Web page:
blog #14

Science Week in Review: May 20, 2011

My goal with this weekly news roundup is to offer a serving of global science stories that piqued my interest. Some stories received a lot of attention, others not so much.

Looming Quake Risk in Japan: A series of studies in Science, as reported by Nature, suggests another big quake could be in the offing south of where the Great Tohoku Earthquake struck.

Congress Restricts Sino-American Science Collaboration: Here’s one I missed a couple of weeks ago. A little-known clause in the latest federal budget bans certain forms of scientific collaboration between the U.S. and the People’s Republic of China. Here’s one take on the issue from the Council on Foreign Relations.

Skin Disease in the Mind: A Mayo Clinic study suggests that Morgellons disease — which sufferers say is caused by parasites crawling under the skin — is actually caused by delusions, says a story in the L.A. Times. (The disease sounds reminiscent of Guinea worm disease, which is all too real. Check out my story on a former U.S. president’s battle against Guinea worm.)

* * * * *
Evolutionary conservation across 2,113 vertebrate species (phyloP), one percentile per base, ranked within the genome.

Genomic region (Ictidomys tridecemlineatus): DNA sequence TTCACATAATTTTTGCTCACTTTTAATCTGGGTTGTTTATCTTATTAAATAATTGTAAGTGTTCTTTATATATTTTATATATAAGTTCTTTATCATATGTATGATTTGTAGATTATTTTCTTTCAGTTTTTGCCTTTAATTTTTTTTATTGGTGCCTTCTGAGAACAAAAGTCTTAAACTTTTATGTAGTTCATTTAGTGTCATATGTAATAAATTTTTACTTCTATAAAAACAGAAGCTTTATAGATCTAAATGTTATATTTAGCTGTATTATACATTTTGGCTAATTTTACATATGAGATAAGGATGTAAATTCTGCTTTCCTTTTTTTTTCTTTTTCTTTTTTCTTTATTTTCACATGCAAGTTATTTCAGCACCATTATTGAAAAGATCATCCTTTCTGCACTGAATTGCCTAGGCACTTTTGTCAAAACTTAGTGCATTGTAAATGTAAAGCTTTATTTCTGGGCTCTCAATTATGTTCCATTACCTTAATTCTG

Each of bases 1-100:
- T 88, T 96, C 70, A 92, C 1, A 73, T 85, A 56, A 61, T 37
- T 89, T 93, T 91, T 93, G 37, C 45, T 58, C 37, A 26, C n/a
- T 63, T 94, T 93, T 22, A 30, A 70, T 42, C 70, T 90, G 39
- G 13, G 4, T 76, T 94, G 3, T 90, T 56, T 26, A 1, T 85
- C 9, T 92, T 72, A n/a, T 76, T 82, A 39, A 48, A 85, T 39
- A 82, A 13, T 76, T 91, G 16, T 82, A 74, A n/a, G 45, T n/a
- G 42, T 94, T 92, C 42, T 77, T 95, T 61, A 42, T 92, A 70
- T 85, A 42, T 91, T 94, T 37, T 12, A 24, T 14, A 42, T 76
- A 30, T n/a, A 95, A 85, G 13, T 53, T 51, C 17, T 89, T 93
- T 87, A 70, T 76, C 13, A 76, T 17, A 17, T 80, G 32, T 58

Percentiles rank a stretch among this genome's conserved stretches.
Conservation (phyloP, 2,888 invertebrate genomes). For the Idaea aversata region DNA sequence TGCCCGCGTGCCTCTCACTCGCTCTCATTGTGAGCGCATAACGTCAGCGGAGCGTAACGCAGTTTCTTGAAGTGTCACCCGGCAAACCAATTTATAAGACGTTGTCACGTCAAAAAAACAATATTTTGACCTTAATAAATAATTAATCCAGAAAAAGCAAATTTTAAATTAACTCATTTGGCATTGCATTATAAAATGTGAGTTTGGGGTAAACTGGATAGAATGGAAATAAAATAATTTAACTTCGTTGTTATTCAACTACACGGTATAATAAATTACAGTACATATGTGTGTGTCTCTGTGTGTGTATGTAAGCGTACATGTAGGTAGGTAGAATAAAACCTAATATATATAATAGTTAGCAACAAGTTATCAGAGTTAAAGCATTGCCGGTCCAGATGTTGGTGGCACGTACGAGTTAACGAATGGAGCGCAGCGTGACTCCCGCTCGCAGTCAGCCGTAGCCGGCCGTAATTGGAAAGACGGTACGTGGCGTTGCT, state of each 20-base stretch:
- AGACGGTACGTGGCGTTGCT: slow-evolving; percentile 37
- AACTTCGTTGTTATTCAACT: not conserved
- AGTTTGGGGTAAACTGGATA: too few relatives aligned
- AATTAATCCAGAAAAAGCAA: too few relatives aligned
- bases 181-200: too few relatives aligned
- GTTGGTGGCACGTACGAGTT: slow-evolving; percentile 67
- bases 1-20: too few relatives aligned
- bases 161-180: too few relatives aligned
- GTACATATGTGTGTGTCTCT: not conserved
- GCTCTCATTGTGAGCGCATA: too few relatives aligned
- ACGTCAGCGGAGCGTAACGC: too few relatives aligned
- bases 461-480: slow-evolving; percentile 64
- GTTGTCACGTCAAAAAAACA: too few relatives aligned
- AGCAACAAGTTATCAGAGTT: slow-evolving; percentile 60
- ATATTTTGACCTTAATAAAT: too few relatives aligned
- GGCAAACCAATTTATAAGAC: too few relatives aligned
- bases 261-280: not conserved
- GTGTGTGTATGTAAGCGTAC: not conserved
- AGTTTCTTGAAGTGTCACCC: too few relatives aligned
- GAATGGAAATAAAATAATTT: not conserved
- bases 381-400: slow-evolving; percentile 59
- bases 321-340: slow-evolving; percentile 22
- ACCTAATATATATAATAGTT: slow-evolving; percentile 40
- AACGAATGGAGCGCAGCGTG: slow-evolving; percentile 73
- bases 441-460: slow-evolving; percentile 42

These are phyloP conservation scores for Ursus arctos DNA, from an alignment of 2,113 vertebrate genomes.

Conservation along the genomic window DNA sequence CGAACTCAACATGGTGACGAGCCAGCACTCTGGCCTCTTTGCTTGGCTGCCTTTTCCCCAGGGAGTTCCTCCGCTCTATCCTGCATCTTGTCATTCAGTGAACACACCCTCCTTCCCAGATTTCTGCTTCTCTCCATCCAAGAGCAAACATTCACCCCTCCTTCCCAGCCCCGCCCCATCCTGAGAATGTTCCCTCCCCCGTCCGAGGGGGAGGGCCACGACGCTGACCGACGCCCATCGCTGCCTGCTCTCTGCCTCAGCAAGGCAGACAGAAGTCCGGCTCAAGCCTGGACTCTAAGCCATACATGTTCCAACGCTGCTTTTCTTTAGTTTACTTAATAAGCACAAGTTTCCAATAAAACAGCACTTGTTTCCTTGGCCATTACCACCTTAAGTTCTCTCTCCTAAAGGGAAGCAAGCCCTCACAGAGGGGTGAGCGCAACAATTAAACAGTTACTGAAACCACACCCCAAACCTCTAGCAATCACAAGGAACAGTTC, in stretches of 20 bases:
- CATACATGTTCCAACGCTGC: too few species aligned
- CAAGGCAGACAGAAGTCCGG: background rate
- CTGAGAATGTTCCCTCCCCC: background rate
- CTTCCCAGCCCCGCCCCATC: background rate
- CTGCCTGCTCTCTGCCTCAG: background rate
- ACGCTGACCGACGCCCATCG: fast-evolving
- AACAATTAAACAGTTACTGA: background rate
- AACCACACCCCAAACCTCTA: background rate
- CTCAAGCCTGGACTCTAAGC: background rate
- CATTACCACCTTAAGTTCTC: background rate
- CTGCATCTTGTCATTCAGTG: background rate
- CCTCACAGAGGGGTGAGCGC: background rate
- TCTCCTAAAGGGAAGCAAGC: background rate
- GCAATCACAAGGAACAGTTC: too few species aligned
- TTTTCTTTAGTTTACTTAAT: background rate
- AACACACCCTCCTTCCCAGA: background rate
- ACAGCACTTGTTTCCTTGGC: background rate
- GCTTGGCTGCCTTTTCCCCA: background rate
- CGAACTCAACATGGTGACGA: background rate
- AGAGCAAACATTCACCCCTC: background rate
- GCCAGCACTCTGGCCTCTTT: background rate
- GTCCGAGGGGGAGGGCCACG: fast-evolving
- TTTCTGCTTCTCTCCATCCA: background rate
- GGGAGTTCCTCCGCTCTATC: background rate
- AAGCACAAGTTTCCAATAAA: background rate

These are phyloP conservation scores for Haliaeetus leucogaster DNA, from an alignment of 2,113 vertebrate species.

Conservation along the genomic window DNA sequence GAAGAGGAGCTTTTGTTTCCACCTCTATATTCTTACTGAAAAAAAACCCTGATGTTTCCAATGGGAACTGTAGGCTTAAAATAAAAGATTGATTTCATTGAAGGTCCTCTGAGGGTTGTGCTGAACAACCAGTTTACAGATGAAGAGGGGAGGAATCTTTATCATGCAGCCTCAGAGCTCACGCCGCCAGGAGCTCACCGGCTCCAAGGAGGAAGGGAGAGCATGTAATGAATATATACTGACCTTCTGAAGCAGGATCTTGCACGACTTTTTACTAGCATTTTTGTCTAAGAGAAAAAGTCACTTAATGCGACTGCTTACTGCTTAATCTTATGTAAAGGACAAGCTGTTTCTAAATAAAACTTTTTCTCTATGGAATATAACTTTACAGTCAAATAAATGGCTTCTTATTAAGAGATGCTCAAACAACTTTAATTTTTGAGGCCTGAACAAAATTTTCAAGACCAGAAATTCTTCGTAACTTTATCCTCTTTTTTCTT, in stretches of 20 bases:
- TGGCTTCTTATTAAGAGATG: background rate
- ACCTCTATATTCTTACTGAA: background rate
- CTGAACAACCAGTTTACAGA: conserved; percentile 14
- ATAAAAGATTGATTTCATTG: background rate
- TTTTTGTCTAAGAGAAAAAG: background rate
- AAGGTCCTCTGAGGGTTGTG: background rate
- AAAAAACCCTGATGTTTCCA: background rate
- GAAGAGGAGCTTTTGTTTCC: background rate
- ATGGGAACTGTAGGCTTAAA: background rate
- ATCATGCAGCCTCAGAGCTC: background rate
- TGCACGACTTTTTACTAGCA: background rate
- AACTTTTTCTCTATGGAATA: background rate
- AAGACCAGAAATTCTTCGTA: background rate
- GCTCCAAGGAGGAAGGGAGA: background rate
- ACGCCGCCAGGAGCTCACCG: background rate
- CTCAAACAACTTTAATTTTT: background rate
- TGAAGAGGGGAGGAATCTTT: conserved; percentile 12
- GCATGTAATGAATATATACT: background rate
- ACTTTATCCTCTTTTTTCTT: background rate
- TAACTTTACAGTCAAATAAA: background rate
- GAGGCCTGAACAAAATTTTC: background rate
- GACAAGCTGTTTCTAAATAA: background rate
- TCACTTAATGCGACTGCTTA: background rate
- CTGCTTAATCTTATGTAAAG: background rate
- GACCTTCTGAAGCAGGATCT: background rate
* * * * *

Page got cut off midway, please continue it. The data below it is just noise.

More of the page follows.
Mummies with Heart Disease: We’ve heard this before: scientists put mummies in CT scanners to diagnose diseases of ancient Egypt. But this latest study is especially large and finds a surprisingly high rate of atherosclerosis. Report by Discovery News.

DDT vs. Malaria: The New York Times provides an update on a controversy in Northern Uganda. Are the benefits of combating malaria with DDT worth the risks? It’s a subject we investigated in 2009 with a lengthy news report and a World Science Forum discussion.

David Baron is the health & science editor at The World.

(Photo: flickr image by Ian Turton.)

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